Applying statistics to business processes

Hamed Samarghandi is fascinated by the intricate dance of human productivity, a sentiment he strives to instill in students in his business planning and statistics classes.

By University Communications

"I'm a statistics guru, actually – I love it," he said.

An industrial engineer and assistant professor in the Edwards School of Business, Samarghandi applies the science of statistics to help design efficiency into processes, whether it is a series of steps to build a product in a factory, a bridge across a river, put a patient through a hospital or a customer through a bank.

"Industrial engineering is basically looking into the systems in which man and machine work together," he explained. "Industrial engineering, in a nutshell, tries to optimize such systems."

Samarghandi has applied his expertise to help improve cancer patient care and to software that processes millions of financial transactions. Back home in Iran, he worked with construction firms and municipalities to help estimate cost and time to more closely match actual outcomes. He explained the same principles apply, whether it's processing a cheque or delivering a burger.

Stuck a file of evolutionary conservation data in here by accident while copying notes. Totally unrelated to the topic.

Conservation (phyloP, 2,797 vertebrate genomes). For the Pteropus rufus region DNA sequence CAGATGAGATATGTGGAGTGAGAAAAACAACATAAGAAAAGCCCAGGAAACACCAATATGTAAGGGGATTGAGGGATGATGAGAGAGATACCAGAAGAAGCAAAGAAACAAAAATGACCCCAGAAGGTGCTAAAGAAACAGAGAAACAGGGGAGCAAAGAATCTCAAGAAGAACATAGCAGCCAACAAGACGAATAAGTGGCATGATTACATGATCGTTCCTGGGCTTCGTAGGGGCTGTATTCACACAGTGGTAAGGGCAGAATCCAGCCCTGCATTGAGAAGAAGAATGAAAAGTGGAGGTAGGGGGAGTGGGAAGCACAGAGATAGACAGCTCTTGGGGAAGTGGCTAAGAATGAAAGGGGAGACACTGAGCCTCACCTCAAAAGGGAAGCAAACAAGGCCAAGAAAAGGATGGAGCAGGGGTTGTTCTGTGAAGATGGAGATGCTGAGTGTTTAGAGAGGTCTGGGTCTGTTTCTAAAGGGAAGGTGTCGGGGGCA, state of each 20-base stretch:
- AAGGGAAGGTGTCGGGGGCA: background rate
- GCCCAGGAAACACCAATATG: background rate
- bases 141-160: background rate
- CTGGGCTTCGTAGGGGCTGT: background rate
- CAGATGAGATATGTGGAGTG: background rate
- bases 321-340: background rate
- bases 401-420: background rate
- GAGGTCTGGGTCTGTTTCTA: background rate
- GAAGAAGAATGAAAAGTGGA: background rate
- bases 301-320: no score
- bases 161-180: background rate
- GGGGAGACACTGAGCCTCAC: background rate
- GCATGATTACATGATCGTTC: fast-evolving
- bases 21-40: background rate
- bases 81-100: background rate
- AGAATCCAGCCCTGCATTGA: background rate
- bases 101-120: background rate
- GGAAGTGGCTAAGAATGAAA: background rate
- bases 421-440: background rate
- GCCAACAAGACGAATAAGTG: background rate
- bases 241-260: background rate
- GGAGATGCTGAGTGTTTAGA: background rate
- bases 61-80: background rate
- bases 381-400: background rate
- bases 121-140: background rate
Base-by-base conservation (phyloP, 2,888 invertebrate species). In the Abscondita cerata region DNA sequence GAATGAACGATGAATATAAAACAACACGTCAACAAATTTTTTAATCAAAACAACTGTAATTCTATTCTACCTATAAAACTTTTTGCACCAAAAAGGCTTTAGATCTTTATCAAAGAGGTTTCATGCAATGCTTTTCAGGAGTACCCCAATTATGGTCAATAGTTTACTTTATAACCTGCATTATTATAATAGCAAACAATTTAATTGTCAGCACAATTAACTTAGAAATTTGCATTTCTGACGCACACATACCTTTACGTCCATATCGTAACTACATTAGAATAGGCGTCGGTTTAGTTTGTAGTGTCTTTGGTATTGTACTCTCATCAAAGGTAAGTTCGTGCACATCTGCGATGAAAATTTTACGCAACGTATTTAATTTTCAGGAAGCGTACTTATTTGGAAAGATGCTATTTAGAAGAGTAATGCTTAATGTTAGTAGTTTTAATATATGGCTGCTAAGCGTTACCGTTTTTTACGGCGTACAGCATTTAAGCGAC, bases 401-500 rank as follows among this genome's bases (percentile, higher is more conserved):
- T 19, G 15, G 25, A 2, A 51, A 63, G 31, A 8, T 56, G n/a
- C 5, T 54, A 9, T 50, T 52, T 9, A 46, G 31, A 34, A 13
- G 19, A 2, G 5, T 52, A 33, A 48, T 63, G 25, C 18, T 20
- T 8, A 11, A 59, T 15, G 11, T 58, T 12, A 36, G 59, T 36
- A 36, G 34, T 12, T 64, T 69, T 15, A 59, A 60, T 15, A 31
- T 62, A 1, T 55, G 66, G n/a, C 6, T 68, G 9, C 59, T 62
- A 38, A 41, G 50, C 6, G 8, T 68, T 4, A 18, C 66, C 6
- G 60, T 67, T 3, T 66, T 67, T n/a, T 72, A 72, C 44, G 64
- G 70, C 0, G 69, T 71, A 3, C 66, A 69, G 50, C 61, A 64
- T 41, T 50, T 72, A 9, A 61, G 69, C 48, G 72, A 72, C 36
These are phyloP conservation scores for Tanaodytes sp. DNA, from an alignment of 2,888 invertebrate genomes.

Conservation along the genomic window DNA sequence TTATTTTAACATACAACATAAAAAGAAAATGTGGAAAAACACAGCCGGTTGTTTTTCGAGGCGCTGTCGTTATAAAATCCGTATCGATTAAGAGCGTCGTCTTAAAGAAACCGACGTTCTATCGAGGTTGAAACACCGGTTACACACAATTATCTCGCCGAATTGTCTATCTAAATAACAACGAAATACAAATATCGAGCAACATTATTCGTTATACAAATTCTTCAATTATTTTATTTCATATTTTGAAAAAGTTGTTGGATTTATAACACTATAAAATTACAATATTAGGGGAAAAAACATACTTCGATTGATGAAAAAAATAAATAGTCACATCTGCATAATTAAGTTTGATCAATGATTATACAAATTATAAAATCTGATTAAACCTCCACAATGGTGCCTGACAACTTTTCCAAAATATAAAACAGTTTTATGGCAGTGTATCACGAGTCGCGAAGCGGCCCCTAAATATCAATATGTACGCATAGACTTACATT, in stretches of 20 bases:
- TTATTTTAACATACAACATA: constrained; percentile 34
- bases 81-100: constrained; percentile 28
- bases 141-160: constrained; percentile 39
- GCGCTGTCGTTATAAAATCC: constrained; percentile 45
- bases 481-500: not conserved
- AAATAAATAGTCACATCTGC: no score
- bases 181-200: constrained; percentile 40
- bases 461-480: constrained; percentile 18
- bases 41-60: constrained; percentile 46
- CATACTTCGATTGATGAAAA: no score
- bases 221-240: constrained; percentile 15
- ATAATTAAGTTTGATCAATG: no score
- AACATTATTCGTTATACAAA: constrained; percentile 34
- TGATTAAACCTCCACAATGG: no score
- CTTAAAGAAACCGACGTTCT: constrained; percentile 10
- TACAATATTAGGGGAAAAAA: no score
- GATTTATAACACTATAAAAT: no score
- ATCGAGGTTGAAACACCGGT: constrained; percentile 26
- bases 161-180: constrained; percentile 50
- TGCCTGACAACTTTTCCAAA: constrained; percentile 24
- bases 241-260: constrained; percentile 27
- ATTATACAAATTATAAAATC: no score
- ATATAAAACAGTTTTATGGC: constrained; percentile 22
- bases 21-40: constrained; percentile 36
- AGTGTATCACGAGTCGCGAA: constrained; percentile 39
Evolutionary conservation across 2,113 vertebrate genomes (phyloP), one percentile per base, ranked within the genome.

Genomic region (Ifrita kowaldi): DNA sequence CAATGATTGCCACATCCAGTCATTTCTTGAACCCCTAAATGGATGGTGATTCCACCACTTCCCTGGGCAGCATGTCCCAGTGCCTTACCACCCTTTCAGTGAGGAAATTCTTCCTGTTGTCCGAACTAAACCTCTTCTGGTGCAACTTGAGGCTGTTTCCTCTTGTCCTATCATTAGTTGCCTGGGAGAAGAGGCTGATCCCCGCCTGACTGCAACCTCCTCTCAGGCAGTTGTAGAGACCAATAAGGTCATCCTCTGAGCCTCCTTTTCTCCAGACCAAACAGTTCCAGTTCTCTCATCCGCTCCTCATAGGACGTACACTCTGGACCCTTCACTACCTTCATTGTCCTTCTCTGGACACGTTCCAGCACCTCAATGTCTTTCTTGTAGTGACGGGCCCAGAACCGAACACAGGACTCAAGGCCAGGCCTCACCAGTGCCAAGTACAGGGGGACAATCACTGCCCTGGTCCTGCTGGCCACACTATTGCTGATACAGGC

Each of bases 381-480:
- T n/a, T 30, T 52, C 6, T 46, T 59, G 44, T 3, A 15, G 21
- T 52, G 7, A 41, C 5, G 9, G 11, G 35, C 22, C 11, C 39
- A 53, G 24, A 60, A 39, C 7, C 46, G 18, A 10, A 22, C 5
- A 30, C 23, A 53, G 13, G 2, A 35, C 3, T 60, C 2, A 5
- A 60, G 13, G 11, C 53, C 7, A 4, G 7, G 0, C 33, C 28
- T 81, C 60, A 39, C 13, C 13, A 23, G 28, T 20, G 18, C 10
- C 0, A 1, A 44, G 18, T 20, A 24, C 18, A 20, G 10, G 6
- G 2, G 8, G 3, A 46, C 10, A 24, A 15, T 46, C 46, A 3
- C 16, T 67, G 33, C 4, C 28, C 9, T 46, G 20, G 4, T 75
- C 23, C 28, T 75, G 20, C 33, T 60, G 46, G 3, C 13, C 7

"Next time you go to MacDonald's, take a look at how they operate, how many people are there, and ask how they manage to keep their waiting times that low. Software collects all the data, sends it to headquarters where it is analyzed, and they decide the number of servers they should have during every shift – all without us noticing."

Samarghandi came to the U of S in July 2013, drawn by the atmosphere of encouragement and support from the dean and faculty at Edwards. He grew up in Tehran, earning his bachelor's degree from Amirkabir University of Technology and his MSc at Sharif University of Technology before coming to Canada. He completed his PhD in industrial engineering at the University of Manitoba.